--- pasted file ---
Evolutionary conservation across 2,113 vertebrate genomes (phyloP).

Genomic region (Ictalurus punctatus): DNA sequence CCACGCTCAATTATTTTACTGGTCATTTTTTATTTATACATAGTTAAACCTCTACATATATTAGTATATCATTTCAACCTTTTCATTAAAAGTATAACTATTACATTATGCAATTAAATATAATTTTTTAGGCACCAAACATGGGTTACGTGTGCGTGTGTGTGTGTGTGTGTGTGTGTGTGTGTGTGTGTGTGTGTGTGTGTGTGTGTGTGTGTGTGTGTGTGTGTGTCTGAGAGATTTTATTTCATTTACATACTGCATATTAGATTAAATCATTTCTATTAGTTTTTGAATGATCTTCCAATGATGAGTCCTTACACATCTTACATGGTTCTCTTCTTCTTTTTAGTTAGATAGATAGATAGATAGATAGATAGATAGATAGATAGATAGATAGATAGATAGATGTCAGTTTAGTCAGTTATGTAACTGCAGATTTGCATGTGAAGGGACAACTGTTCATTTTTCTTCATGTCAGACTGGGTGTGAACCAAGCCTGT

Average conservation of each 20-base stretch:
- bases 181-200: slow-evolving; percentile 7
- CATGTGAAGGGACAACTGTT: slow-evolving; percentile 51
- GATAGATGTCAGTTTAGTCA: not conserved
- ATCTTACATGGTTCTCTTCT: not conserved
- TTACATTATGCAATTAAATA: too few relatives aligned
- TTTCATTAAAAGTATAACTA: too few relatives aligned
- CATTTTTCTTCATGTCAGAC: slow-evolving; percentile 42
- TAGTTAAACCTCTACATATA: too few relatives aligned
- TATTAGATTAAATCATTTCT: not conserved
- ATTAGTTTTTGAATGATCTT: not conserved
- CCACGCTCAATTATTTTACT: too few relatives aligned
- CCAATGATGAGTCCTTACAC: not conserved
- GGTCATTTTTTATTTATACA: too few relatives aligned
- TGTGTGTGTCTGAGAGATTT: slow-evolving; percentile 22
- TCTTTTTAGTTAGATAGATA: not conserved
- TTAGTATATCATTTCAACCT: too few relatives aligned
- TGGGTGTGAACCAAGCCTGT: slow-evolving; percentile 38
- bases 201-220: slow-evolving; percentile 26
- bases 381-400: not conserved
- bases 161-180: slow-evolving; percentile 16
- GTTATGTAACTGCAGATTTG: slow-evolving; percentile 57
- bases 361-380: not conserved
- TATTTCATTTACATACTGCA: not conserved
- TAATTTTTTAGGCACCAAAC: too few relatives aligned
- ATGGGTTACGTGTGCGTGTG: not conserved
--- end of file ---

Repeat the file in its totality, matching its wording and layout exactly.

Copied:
Evolutionary conservation across 2,113 vertebrate genomes (phyloP).

Genomic region (Ictalurus punctatus): DNA sequence CCACGCTCAATTATTTTACTGGTCATTTTTTATTTATACATAGTTAAACCTCTACATATATTAGTATATCATTTCAACCTTTTCATTAAAAGTATAACTATTACATTATGCAATTAAATATAATTTTTTAGGCACCAAACATGGGTTACGTGTGCGTGTGTGTGTGTGTGTGTGTGTGTGTGTGTGTGTGTGTGTGTGTGTGTGTGTGTGTGTGTGTGTGTGTGTGTGTCTGAGAGATTTTATTTCATTTACATACTGCATATTAGATTAAATCATTTCTATTAGTTTTTGAATGATCTTCCAATGATGAGTCCTTACACATCTTACATGGTTCTCTTCTTCTTTTTAGTTAGATAGATAGATAGATAGATAGATAGATAGATAGATAGATAGATAGATAGATAGATGTCAGTTTAGTCAGTTATGTAACTGCAGATTTGCATGTGAAGGGACAACTGTTCATTTTTCTTCATGTCAGACTGGGTGTGAACCAAGCCTGT

Average conservation of each 20-base stretch:
- bases 181-200: slow-evolving; percentile 7
- CATGTGAAGGGACAACTGTT: slow-evolving; percentile 51
- GATAGATGTCAGTTTAGTCA: not conserved
- ATCTTACATGGTTCTCTTCT: not conserved
- TTACATTATGCAATTAAATA: too few relatives aligned
- TTTCATTAAAAGTATAACTA: too few relatives aligned
- CATTTTTCTTCATGTCAGAC: slow-evolving; percentile 42
- TAGTTAAACCTCTACATATA: too few relatives aligned
- TATTAGATTAAATCATTTCT: not conserved
- ATTAGTTTTTGAATGATCTT: not conserved
- CCACGCTCAATTATTTTACT: too few relatives aligned
- CCAATGATGAGTCCTTACAC: not conserved
- GGTCATTTTTTATTTATACA: too few relatives aligned
- TGTGTGTGTCTGAGAGATTT: slow-evolving; percentile 22
- TCTTTTTAGTTAGATAGATA: not conserved
- TTAGTATATCATTTCAACCT: too few relatives aligned
- TGGGTGTGAACCAAGCCTGT: slow-evolving; percentile 38
- bases 201-220: slow-evolving; percentile 26
- bases 381-400: not conserved
- bases 161-180: slow-evolving; percentile 16
- GTTATGTAACTGCAGATTTG: slow-evolving; percentile 57
- bases 361-380: not conserved
- TATTTCATTTACATACTGCA: not conserved
- TAATTTTTTAGGCACCAAAC: too few relatives aligned
- ATGGGTTACGTGTGCGTGTG: not conserved